Baby turtles require the same foods, just in a slightly different concentration. For example, your baby turtle will need to eat a greater proportion of insects and feeder fish to meet his growing bodies’ protein requirements. Turtle pellets should still be offered so that your baby turtle gets used to eating them. Vitamin supplements should be offered twice a week and calcium supplements should always be on the insects. Many turtles also need pre-formed vitamin A in the supplement because they can’t metabolize beta-carotene. Look for that in the supplement or turtle pellet.
This may be true more for baby aquatic turtles like red-eared sliders than for baby land turtles. Baby box turtles, for example, tend to be true omnivores. Feed these turtles a more even blend of protein and vegetation.
Remember that your turtle needs essential vitamins and minerals like calcium as well. When feeding live insects, gut-load them first by feeding them healthy foods so the nutrients will be passed along to your turtle.
Young turtles should be fed every day, while adult turtles can be fed every 2-3 days.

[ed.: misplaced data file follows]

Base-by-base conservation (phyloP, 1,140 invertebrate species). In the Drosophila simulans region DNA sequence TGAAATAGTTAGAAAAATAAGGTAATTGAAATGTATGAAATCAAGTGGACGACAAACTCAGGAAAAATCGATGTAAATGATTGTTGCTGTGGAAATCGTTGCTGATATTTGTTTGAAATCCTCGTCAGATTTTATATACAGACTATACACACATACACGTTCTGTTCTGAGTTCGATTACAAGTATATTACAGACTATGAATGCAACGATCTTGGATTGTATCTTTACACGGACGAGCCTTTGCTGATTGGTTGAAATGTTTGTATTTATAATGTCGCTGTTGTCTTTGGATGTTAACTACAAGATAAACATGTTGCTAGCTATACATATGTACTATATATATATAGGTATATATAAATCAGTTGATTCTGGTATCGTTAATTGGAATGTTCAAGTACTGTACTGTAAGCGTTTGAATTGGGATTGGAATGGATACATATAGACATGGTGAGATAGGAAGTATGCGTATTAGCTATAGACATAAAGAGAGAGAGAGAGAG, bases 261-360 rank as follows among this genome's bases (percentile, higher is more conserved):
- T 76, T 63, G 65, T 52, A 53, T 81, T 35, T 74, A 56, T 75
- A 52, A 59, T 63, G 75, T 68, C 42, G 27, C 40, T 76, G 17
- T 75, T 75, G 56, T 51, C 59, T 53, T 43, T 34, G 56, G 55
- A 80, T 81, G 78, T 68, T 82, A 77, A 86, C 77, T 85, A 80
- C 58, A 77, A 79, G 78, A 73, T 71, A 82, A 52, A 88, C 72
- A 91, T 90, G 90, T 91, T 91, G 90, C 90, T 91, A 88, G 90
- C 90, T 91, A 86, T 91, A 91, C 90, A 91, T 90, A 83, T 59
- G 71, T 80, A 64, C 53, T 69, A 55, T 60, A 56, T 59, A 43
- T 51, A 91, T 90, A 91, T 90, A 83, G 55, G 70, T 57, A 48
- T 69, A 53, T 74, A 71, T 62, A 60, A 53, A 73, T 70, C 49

To give you an idea of what turtles eat and much you should be feeding your pet turtle in different life stages, refer to this chart:
|Daily Turtle Feeding Chart|
|Age||Size||Commercial Food||Protein||Fruits and Veggies|
|Up to 12 months||Baby Box Turtle||Small amounts of commercial turtle pellets||50% insects and feeder fish*||50% leafy green veggies with occasional small amounts of fruit|
|1 year and up||Adult Box Turtle||25-50% of total diet||25% insects and feeder fish*||25-50% leafy green veggies with occasional small amounts of fruit|
|Up to 12 months||Baby Aquatic Turtle||Small amounts of commercial turtle pellets||75% insects and feeder fish*||25% leafy green veggies with occasional small amounts of fruit|
|1 year and up||Adult Aquatic Turtles||25-50% of total diet||25% insects and feeder fish*||25% leafy green veggies with occasional small amounts of fruit|
*be careful in the selection of fish, and avoid ones that contain thiaminase. This enzyme breaks down vitamin B- goldfish, fathead minnow and any frozen-thawed fish
Aquatic turtles need to eat their food in the water.
In addition to providing the right types of food to your turtle, think about water as well. Aquatic turtles will typically drink from the water they swim in, but land turtles may require a water dish. Keep the water in your turtle’s tank clean to keep your turtle safe.
Recommended Commercial Turtle Foods